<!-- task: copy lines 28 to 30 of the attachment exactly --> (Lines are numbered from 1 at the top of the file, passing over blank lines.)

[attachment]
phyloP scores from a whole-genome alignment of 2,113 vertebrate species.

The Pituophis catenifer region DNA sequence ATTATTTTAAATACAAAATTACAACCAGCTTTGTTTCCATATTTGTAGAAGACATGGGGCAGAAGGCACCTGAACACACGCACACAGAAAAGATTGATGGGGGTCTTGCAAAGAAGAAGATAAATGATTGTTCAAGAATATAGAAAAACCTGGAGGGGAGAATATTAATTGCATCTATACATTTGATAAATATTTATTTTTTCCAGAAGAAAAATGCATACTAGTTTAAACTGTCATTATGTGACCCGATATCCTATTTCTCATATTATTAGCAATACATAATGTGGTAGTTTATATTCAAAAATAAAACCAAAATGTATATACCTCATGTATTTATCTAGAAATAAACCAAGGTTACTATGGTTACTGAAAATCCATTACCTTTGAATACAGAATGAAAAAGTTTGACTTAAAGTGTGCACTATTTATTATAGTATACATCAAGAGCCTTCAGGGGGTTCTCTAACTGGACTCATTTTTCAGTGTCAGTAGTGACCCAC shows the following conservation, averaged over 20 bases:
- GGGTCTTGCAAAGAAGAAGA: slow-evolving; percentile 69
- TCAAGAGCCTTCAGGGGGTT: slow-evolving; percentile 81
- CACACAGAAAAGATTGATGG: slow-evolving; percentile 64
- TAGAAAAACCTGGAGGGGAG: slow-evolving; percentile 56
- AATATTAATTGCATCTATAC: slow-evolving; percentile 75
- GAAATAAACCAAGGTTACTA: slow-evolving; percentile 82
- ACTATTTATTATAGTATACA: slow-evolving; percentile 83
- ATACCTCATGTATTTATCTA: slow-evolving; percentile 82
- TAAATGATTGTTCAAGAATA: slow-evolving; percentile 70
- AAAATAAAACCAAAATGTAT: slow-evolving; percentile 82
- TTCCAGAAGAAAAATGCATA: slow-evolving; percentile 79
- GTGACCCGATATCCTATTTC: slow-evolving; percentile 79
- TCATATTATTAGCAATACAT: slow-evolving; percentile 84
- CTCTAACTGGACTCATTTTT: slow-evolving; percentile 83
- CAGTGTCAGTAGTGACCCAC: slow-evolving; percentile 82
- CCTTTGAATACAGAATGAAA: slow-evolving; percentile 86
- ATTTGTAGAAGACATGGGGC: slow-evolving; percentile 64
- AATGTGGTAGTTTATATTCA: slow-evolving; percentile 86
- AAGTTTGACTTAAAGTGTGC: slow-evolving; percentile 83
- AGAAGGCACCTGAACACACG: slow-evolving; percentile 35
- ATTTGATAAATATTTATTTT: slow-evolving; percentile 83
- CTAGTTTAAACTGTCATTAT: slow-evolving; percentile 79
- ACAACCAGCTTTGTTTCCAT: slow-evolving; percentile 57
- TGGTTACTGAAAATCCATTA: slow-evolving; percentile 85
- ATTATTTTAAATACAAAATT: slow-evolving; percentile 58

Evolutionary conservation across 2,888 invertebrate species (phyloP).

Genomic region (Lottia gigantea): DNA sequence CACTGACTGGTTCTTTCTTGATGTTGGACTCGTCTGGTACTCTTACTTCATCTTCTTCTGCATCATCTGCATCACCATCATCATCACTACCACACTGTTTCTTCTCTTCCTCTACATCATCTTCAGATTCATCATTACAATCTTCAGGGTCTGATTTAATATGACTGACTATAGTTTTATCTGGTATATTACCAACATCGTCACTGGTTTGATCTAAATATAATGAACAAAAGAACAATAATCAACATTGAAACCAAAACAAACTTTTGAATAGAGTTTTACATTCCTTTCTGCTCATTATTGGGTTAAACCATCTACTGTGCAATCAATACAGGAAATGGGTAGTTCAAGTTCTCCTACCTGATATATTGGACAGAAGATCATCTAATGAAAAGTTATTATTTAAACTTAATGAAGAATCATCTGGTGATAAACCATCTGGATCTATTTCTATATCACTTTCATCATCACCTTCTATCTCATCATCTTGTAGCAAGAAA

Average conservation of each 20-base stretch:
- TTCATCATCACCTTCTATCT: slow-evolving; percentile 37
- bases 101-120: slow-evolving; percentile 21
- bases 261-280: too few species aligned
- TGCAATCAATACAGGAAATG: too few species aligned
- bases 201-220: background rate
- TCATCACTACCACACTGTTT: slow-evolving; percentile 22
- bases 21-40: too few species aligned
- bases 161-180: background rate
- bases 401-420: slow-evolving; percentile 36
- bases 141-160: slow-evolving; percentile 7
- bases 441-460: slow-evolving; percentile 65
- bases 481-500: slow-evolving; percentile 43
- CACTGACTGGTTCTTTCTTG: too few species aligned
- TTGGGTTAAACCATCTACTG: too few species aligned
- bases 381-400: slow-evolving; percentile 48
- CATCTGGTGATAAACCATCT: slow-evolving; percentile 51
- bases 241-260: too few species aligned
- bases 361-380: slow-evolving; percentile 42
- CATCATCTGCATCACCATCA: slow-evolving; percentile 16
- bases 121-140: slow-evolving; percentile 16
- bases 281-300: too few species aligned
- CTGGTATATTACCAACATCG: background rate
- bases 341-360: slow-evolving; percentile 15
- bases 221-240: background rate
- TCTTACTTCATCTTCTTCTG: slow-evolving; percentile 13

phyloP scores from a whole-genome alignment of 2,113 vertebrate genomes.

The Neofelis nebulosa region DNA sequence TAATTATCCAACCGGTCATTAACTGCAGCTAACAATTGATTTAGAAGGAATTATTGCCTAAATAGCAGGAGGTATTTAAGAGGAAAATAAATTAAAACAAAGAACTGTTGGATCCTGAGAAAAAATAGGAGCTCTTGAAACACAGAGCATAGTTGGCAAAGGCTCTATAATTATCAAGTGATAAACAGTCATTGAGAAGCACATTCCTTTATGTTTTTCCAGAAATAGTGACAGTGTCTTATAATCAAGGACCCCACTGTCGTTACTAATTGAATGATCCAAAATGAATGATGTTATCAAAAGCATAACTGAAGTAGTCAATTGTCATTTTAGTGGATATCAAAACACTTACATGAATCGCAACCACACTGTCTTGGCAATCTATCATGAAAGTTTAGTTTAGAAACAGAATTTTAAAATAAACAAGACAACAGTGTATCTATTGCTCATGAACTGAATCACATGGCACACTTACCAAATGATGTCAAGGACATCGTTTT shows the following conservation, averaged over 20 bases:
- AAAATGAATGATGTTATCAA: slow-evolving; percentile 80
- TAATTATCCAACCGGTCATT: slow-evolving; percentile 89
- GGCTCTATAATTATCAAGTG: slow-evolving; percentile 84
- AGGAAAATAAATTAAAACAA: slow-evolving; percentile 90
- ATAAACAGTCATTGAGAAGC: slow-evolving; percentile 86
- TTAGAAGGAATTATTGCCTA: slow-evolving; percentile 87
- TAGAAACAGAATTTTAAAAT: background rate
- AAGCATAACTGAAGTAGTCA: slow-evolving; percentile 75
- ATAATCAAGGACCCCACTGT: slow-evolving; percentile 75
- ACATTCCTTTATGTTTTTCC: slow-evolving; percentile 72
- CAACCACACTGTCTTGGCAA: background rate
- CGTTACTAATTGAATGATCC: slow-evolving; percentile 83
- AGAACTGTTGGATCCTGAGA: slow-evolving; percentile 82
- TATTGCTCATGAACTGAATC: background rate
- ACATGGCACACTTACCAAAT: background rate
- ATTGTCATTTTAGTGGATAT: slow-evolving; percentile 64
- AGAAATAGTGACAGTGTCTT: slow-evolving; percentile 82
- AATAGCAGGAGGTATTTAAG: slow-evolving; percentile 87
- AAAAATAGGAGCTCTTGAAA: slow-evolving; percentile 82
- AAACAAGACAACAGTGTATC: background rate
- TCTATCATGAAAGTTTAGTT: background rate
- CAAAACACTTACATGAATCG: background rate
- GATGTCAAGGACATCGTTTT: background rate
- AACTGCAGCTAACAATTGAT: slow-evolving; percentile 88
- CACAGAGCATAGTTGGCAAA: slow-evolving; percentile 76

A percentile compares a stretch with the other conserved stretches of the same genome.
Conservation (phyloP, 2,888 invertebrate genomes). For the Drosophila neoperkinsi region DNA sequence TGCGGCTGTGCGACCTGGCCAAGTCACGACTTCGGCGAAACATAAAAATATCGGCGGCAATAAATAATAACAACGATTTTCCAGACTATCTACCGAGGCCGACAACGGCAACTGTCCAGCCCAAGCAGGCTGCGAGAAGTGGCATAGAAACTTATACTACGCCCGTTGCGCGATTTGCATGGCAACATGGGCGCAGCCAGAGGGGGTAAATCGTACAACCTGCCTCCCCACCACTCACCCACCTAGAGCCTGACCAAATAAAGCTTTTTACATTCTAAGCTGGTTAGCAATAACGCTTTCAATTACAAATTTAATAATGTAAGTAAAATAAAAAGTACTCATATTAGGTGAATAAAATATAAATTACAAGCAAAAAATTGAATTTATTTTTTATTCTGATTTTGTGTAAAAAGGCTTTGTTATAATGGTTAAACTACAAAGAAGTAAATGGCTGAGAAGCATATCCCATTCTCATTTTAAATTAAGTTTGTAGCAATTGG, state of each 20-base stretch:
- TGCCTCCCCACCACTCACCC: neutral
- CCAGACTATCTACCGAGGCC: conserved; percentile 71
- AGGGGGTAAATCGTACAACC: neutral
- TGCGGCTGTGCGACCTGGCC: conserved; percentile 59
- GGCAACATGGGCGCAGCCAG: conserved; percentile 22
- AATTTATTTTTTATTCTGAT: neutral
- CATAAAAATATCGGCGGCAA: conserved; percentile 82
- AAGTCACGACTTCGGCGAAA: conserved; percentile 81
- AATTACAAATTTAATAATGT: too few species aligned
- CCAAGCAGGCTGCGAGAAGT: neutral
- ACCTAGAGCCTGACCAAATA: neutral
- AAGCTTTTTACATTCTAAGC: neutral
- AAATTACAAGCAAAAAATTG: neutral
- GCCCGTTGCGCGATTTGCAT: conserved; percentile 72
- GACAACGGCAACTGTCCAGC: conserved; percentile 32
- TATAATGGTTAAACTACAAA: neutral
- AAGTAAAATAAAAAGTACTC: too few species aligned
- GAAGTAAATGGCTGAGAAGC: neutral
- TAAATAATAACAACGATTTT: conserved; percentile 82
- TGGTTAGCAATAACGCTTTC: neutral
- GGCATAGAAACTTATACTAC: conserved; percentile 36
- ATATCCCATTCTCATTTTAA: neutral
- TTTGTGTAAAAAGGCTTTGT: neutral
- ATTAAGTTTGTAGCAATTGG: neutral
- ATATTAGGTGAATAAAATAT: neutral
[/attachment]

Evolutionary conservation across 2,888 invertebrate species (phyloP).

Genomic region (Lottia gigantea): DNA sequence CACTGACTGGTTCTTTCTTGATGTTGGACTCGTCTGGTACTCTTACTTCATCTTCTTCTGCATCATCTGCATCACCATCATCATCACTACCACACTGTTTCTTCTCTTCCTCTACATCATCTTCAGATTCATCATTACAATCTTCAGGGTCTGATTTAATATGACTGACTATAGTTTTATCTGGTATATTACCAACATCGTCACTGGTTTGATCTAAATATAATGAACAAAAGAACAATAATCAACATTGAAACCAAAACAAACTTTTGAATAGAGTTTTACATTCCTTTCTGCTCATTATTGGGTTAAACCATCTACTGTGCAATCAATACAGGAAATGGGTAGTTCAAGTTCTCCTACCTGATATATTGGACAGAAGATCATCTAATGAAAAGTTATTATTTAAACTTAATGAAGAATCATCTGGTGATAAACCATCTGGATCTATTTCTATATCACTTTCATCATCACCTTCTATCTCATCATCTTGTAGCAAGAAA

Average conservation of each 20-base stretch: